In the lead up to my long anticipated Arvon course I’ve experienced something of a writing paralysis. I’ve tinkered with a short story and sent it to a fellow blogger/twitterer for a bit of reciprocal criticising and I’ve written a few blogs, but I just haven’t been able to look at my novel.
I think part of the reason is, I’m hoping being locked away in the middle of nowhere in the Scottish highlands, with nine other aspiring authors and two published/acclaimed authors, is going to provide me with such a radically different view on my novel it’s hardly worth me doing anything until then. Another part of my mind screams; every day is precious, every writing minute counts. And it does, but here I am nonetheless.
Focus and perseverance are incredibly important traits in a writer. I imagine there are hundreds of manuscripts out there that started very well but remain unfinished. Perhaps some of them deserve to stay there, but a great many simply faltered because their author lacked these two traits, or lost them for a bit. I can bit a half-arsed about some things; sewing, cooking and decorating to name just a few, but if I really love something I will stick at it no matter what. There is, inside me, a quiet confidence that ‘I will get this bloody novel written and it will be good’. I won’t just finish it and think ‘thank god’. I will make it the best it can be.
Don’t get me wrong, I’m not a perfectionist. I won’t pore over my novel endlessly once it’s done, but I will hold back on showing it to an agent, publisher or the general public until it is ready. I know I’ve already been writing my novel for a number of years and some people have said to me ‘just send off the first chapter to a few agents, see what they think’. Even before I started looking into this part of the process, this seemed like a bad idea. I am aware, despite the number of years I’ve been writing, I still have a long way to go before I can produce a novel I would be excited by if I were the reader. I look back at my first drafts and they were awful. I have improved so much since then and I know I will improve further. The fact it’s a slow process is incredibly frustrating for me (and probably for those around me) but shoving something half-baked under people’s noses then expecting to get a following, an avid audience eagerly awaiting my next masterpiece, is folly.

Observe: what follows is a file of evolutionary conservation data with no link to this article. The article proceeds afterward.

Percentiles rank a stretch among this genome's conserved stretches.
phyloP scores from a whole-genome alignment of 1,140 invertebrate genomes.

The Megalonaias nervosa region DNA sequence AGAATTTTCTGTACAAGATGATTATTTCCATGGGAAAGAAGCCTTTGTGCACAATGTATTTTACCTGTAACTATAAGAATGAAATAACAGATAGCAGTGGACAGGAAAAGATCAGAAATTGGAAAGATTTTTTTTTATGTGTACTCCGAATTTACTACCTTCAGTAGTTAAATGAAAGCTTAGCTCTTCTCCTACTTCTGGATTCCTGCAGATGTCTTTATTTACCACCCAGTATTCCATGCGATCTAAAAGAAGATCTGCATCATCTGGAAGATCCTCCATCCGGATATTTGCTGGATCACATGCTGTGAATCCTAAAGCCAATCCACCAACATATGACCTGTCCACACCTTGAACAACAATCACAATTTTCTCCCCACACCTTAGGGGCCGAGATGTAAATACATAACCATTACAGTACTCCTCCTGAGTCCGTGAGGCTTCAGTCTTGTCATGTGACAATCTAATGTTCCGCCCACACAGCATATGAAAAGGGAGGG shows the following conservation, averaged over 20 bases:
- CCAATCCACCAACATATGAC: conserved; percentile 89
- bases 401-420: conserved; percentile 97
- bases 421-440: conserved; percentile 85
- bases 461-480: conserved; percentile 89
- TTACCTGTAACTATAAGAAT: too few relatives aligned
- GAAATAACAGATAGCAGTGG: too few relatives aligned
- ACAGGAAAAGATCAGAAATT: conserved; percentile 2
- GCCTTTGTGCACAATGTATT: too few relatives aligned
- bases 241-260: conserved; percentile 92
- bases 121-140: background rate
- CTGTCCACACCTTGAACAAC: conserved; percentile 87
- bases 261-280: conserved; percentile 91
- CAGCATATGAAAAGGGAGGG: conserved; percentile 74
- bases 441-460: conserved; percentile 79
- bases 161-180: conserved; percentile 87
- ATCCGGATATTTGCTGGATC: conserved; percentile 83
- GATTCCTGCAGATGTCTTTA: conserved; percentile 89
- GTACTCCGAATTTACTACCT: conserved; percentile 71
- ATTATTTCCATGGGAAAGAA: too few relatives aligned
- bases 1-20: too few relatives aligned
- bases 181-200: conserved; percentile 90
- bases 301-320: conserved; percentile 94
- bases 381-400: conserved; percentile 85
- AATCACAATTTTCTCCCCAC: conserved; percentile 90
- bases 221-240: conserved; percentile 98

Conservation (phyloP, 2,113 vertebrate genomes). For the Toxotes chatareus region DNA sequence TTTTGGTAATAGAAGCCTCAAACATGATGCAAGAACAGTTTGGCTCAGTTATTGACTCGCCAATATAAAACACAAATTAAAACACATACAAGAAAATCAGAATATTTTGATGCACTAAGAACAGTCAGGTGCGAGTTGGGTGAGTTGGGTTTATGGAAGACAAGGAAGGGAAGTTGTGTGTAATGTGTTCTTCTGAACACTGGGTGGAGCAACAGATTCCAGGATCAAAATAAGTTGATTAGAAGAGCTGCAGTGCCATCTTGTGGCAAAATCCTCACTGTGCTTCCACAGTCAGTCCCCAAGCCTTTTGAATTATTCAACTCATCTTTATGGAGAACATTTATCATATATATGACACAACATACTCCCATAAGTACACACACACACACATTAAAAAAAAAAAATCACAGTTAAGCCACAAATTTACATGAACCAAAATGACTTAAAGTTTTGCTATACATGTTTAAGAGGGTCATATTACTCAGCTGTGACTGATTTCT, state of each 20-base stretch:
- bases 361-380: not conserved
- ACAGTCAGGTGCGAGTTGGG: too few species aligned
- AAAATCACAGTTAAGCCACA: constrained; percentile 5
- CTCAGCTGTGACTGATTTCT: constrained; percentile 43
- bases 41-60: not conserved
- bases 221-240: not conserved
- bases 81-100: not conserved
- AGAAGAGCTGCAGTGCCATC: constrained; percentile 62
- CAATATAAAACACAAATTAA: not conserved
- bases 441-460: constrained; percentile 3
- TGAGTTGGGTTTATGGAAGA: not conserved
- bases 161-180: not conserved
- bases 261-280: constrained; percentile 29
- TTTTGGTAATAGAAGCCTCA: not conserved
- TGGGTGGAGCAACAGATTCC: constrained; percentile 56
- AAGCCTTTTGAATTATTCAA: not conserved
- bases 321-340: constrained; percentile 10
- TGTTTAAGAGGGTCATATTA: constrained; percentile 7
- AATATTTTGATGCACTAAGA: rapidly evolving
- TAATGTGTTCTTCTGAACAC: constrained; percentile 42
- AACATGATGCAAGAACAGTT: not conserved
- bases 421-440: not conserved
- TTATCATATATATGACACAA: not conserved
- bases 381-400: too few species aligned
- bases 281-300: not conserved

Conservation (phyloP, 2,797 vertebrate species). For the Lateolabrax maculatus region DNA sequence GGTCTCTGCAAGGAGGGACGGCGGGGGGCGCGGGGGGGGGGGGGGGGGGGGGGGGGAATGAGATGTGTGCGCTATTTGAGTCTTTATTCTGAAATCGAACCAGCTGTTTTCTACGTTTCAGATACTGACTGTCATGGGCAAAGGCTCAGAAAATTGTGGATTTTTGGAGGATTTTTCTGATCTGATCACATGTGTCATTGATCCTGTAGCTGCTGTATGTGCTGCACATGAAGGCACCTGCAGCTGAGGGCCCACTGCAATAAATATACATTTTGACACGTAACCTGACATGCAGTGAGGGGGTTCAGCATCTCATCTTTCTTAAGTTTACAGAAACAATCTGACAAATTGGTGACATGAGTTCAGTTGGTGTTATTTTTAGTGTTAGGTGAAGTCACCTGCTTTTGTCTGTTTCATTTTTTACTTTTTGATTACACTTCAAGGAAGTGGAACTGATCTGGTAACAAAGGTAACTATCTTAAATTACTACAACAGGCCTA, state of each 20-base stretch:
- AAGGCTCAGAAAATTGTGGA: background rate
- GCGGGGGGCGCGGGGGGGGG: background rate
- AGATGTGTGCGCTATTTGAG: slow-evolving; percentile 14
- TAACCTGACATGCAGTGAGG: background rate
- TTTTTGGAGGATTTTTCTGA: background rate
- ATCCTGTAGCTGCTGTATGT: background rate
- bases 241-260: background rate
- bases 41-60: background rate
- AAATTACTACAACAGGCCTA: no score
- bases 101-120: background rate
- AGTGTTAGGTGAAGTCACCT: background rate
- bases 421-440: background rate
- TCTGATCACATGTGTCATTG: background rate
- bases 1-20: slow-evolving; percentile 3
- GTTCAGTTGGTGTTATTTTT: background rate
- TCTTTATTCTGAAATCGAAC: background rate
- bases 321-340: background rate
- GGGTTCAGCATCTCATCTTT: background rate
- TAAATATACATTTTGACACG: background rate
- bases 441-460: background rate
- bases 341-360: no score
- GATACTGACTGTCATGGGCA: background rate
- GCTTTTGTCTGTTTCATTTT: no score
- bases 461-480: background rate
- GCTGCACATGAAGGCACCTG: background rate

I get a bit antsy when I’m not writing, luckily I can present a fairly serene outward impression, but inside I’m twitching. Perhaps it’s because of this, I know, although I’ve taken a pause, I will be back and I will be badder than before (by which of course I mean gooder…better).
Someone once said to me, (after I’d admitted to being a bit of a bodger at particular tasks), that people are either conscientious in all things or the opposite. Do you think this is true? I really hope it isn’t, I think it’s more to do with how you prioritise your life.
I don’t know if you write every day no matter what, or have periods when you’ve written nothing – either because of commitments or writers block – how do you cope? Do you sometimes feel under pressure from those around you to ‘just get it finished’?
Thanks for reading this blog, feel free to comment 🙂
- Do writers need to go on writing courses? (plantageneta.wordpress.com)
- writing habits (shortlittlebits.com)
- Totleigh Barton – Arvon Writing Course. Part 1 (showard76.wordpress.com)